Evangelist Billy Graham has posted an open letter to recently-elected Iranian President Hassan Rouhani on his ministry’s website, asking him to free Christian pastor Saeed Abedini from prison. Tomorrow marks the one-year anniversary of Abedini being sent to prison for unspecified charges of endangering Iran’s national security. Abedini’s case has been the subject of international scrutiny, with more than 650,000 people (including Secretary of State John Kerry) signing a petition requesting his release. In his letter, Graham said, “Such an action would, I believe, have a positive impact in our nation, and might well be perceived by our leadership as a significant step in reducing tensions."

President Hassan Rouhani recently made headlines after he wrote an op-ed for The Washington Post, saying that he hopes that the United States and Iran would be able to “work together to end the unhealthy rivalries and interferences that fuel violence and drive us apart.” So far, Rouhani’s tone has been starkly different from his predecessor, Mahmoud Ahmadinejad. At his first U.N. speech this week, Rouhani offered to negotiate with U.S. officials over the country’s controversial nuclear program, and in an interview with CNN, he further diverted from the rhetoric of Ahmadinejad, who famously called the holocaust a myth. Rouhani told CNN that "the crime the Nazis created toward the Jews is reprehensible and condemnable." So far, Rouhani’s administration is yet to issue a response to Graham’s letter … Discuss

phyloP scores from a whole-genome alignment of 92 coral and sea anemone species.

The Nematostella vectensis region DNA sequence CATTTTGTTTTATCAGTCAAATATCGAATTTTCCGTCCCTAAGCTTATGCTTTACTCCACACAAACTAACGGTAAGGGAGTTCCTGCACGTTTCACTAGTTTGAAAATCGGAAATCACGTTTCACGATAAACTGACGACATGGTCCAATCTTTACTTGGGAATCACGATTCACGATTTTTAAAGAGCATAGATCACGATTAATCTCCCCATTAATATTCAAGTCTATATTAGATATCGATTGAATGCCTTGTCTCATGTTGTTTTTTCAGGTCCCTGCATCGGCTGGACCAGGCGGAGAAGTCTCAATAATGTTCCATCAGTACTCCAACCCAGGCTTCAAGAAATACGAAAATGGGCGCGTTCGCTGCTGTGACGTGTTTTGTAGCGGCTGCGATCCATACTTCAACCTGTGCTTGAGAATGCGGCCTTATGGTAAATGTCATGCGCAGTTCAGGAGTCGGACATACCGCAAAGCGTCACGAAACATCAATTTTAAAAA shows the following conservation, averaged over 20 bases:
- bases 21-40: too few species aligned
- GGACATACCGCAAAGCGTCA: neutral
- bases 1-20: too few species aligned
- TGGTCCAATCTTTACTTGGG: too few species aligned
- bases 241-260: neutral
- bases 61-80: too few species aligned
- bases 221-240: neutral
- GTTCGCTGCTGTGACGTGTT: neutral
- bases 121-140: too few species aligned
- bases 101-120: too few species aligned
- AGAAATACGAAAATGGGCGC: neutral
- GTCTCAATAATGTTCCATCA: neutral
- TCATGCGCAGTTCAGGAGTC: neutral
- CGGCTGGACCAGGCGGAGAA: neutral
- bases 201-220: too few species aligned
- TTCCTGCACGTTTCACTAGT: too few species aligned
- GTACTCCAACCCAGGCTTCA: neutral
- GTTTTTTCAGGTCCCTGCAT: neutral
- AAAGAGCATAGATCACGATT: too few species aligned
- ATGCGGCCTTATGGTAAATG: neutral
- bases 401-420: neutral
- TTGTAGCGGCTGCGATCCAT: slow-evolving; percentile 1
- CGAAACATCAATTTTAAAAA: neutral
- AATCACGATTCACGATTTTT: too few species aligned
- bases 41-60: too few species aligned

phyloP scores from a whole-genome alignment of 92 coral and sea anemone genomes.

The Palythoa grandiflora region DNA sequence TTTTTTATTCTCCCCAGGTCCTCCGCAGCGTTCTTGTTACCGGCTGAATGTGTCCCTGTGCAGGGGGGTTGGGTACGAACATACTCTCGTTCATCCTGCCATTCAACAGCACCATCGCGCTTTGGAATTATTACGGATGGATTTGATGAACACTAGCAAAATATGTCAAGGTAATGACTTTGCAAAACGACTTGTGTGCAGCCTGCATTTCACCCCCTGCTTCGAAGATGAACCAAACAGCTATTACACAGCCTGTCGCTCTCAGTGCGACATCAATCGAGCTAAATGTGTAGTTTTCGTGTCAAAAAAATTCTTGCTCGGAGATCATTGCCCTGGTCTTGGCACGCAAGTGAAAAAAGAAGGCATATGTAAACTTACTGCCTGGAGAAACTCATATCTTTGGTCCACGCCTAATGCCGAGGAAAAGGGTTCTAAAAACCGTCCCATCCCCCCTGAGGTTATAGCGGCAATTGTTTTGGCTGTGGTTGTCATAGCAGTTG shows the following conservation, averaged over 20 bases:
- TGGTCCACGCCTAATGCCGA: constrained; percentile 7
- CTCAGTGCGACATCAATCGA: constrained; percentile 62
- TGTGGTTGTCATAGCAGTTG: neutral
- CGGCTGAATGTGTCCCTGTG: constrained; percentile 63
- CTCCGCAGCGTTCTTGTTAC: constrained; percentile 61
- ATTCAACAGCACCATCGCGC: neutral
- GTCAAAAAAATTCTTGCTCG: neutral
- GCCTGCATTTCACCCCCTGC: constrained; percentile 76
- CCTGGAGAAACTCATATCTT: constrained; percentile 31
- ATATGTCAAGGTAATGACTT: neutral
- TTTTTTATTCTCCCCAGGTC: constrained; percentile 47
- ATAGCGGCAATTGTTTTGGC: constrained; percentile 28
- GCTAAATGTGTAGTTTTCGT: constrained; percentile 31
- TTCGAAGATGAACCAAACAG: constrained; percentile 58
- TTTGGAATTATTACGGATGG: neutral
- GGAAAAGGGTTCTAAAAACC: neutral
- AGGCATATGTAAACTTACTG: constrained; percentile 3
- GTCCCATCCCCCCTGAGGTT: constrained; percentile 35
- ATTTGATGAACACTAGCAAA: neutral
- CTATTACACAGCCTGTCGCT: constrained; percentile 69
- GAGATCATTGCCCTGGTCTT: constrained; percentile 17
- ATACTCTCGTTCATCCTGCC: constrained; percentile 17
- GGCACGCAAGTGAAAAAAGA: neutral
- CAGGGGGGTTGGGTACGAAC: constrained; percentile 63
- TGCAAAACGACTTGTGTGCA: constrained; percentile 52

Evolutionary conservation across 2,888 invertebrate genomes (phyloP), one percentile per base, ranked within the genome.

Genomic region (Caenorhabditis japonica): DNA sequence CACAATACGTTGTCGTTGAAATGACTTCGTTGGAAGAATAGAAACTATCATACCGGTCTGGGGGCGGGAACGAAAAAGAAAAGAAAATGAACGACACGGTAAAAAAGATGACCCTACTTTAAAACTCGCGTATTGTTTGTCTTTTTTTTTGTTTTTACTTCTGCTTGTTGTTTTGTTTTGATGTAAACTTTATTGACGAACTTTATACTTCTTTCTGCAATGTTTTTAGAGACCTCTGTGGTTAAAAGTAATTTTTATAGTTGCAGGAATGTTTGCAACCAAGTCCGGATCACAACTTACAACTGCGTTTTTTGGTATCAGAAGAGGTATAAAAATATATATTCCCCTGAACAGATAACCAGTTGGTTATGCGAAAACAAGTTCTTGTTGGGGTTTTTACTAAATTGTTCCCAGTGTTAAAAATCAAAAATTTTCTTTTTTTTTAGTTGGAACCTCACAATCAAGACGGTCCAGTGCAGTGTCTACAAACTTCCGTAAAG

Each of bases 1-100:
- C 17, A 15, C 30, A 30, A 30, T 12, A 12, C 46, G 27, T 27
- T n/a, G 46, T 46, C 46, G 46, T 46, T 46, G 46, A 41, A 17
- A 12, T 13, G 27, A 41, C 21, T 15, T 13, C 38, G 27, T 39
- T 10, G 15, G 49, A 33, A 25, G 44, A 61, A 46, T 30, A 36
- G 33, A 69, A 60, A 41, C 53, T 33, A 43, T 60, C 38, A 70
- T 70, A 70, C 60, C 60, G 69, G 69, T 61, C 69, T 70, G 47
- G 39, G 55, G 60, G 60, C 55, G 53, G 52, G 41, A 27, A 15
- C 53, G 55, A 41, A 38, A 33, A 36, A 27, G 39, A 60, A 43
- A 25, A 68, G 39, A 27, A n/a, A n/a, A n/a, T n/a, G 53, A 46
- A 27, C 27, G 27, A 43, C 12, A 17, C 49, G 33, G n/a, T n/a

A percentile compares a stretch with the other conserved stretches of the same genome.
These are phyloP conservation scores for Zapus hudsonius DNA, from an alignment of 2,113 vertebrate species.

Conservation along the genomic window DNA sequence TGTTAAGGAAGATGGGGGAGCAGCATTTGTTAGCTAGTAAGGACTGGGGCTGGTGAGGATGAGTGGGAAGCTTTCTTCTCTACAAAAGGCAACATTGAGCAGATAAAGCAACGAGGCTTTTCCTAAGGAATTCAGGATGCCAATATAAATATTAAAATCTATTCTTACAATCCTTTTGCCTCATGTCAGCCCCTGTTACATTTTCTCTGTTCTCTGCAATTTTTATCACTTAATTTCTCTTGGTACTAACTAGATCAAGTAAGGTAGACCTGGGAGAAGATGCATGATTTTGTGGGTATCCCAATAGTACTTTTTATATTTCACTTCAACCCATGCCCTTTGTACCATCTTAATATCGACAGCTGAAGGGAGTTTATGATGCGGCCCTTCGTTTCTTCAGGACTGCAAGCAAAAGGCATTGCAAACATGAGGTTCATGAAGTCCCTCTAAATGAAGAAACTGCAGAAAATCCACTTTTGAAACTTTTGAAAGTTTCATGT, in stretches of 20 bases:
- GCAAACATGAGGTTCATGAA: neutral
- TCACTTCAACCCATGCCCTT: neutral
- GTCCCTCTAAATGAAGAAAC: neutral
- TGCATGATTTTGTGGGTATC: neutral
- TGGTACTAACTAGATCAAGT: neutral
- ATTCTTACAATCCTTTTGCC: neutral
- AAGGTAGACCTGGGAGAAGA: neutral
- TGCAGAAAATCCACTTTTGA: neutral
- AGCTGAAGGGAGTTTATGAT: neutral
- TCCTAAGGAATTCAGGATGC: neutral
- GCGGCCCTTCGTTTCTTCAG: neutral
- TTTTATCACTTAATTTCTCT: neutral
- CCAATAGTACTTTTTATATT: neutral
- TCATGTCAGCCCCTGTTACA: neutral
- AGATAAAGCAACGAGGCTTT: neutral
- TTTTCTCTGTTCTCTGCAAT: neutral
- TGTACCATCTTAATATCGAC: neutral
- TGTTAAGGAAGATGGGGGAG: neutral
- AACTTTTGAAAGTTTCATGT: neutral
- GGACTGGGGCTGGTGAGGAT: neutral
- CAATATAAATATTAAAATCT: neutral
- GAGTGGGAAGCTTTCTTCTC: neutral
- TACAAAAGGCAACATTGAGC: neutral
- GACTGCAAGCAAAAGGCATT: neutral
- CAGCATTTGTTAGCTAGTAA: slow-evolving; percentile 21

Just days after Russian President Vladimir Putin wrote a scathing op-ed in the New York Times about how America is not “exceptional”, the new president of Iran has penned a piece for another major American newspaper. In an editorial for The Washington Post, Hassan Rouhani took a very different tone, saying that under his leadership, he hopes that Iran and the United States could “work together to end the unhealthy rivalries and interferences that fuel violence and drive us apart.”

The newly elected leader claimed that his country’s nuclear program—a contentious issue between Iran and American allies—is only for energy. Though many world leaders remain skeptical about the claim, Rouhani said, "We have never pursued or sought a nuclear bomb and we are not going to do so." Rouhani wrote that, “Rather than focusing on how to prevent things from getting worse, we need to think—and talk—about how to make things better." White House spokesman Jay Carney said that the President believes there could be “an opportunity for diplomacy,” but there are no plans for a face-to-face meeting … Discuss

A massive, 7.8 magnitude earthquake has struck an area in southeast Iran. It’s the most powerful earthquake in the region in nearly four decades. According to the BBC, there are currently conflicting reports about the amounts of damage and the death toll in the region. A report from Iranian state TV initially said that no one has been killed, though an earlier television story reported 40 deaths … Discuss